Some 12,000 people have reportedly been left without shelter after Sunday’s inferno in Bangladesh
Authorities in Bangladesh have opened an investigation into the circumstances which led to an inferno at a Rohingya refugee camp on Sunday that destroyed around 2,000 shelters and left thousands of people homeless.
Local media has reported that one man – who is understood to be a refugee – has been detained in connection with the fire. Police are trying to determine whether or not the blaze was started “as an act of sabotage,” according to Mohammad Mizanur Rahman, the chairman of Bangladesh’s Refugee Relief Repatriation Commissioner.
“Some 2,000 shelters have been burnt, leaving about 12,000 forcibly displaced Myanmar nationals shelterless,” Rahman told the AFP.
It is not yet clear how the fire, which occurred at 2:45pm local time on Sunday, began but it is thought to have spread quickly through tarpaulin shelters and by gas cylinders in kitchens. No casualties have yet been reported in the fire, which was brought under control after three hours.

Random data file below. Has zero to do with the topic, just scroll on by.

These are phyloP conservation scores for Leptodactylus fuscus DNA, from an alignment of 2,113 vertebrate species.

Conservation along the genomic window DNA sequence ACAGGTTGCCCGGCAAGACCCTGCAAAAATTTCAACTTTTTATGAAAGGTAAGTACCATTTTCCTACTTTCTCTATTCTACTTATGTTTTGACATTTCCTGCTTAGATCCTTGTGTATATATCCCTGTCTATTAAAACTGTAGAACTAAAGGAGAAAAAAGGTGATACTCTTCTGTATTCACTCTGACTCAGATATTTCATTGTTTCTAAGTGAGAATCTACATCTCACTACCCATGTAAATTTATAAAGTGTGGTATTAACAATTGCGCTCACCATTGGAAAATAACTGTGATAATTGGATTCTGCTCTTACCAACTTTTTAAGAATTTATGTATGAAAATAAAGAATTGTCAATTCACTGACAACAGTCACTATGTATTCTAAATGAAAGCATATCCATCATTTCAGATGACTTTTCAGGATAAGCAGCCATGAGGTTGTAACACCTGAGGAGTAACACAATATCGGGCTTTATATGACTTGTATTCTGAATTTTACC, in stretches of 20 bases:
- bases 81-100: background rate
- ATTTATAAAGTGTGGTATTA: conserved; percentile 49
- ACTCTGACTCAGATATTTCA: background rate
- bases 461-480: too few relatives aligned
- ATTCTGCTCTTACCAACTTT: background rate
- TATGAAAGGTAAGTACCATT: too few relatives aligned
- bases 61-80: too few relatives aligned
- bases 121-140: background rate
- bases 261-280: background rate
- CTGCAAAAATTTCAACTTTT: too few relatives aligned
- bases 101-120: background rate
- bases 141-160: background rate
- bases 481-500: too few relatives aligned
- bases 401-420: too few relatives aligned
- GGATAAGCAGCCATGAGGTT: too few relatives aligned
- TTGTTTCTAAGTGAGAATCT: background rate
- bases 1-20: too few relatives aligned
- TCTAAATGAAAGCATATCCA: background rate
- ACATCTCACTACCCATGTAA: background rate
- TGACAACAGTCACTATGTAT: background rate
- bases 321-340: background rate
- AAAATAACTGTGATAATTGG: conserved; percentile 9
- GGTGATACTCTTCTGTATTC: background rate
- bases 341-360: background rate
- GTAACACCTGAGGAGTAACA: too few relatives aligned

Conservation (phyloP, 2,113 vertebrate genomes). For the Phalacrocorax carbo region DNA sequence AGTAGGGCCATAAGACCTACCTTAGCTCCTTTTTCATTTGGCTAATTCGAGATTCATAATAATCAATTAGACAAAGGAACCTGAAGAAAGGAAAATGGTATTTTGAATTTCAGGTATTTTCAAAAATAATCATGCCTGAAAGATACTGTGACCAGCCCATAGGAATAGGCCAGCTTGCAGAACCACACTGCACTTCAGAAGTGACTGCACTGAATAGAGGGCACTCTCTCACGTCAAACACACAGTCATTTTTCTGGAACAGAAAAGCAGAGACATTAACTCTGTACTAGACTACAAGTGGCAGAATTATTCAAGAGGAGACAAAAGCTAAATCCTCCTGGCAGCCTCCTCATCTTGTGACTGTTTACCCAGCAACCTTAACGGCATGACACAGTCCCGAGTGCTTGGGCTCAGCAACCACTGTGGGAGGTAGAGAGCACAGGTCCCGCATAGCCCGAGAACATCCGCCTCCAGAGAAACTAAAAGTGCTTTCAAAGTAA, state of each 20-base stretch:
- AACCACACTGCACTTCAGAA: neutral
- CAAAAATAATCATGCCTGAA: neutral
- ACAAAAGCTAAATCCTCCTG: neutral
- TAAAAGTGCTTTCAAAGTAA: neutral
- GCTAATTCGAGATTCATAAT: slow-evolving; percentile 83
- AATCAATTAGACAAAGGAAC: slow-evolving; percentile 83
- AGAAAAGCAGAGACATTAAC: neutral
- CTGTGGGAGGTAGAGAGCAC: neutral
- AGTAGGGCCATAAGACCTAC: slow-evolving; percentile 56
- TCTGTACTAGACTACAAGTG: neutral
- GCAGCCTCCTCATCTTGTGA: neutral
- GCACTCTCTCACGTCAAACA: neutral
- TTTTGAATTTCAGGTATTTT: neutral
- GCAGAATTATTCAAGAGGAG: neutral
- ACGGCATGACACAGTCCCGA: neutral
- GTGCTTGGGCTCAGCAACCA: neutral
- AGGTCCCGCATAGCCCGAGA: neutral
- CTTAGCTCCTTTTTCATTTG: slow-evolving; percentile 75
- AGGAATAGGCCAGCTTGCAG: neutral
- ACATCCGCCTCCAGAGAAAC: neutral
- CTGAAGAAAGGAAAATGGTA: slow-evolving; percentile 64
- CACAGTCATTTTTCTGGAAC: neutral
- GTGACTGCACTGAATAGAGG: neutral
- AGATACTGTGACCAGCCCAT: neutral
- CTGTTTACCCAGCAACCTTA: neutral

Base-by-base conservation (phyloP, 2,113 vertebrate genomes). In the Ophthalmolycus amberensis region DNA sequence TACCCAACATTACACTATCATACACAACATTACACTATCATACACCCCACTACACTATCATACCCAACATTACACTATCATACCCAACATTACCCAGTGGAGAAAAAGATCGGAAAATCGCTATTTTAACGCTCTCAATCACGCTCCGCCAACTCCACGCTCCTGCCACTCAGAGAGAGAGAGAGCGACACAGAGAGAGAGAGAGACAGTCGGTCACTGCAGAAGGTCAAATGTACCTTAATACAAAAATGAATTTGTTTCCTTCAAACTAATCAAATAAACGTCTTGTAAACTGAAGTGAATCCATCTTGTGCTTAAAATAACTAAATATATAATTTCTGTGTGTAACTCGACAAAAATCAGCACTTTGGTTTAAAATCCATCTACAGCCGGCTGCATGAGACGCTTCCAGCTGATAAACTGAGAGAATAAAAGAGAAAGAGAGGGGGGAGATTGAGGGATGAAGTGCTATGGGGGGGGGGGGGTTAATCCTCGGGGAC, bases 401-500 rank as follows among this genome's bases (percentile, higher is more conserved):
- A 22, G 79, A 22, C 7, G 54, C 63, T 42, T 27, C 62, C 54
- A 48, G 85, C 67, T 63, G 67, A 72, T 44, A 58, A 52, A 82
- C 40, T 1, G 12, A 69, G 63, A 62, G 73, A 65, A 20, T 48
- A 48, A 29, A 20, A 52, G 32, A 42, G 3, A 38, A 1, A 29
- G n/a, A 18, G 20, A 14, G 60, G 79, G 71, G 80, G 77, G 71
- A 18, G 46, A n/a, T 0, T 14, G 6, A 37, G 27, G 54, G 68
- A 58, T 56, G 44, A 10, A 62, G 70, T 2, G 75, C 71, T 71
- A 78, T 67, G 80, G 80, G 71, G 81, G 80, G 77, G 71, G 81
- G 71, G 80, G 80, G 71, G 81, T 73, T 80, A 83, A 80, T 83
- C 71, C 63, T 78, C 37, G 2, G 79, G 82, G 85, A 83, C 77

The refugee camp in the country’s southeast is considered to be the largest of its kind. The United Nations High Commissioner for Refugees (UNHCR) tweeted on Sunday that 90 facilities, including hospitals and learning centers, had been destroyed in the fire. Around 35 mosques were also reported to have been damaged or destroyed.
Bangladesh authorities are working with domestic and international aid groups to supply food and temporary shelter to those affected by the blaze.
“Today’s massive fire will have robbed many families of their safety and what little belongings they have left,” the humanitarian organization ‘Save the Children’ stated on Sunday. “They continue to grapple with inadequate education, concerning levels of malnutrition, stunting, child marriage, and child labor.”
Rohingya refugee camps were affected by 222 fires between January 2021 and December 2022, according to data released by the country’s defense ministry last month. This included 60 cases of arson. In March 2021, at least 15 people died in a fire at the settlement.
The camp offers temporary housing to Rohingya people who fled Myanmar in the wake of a crackdown against the Muslim ethnic minority in the country in 2017.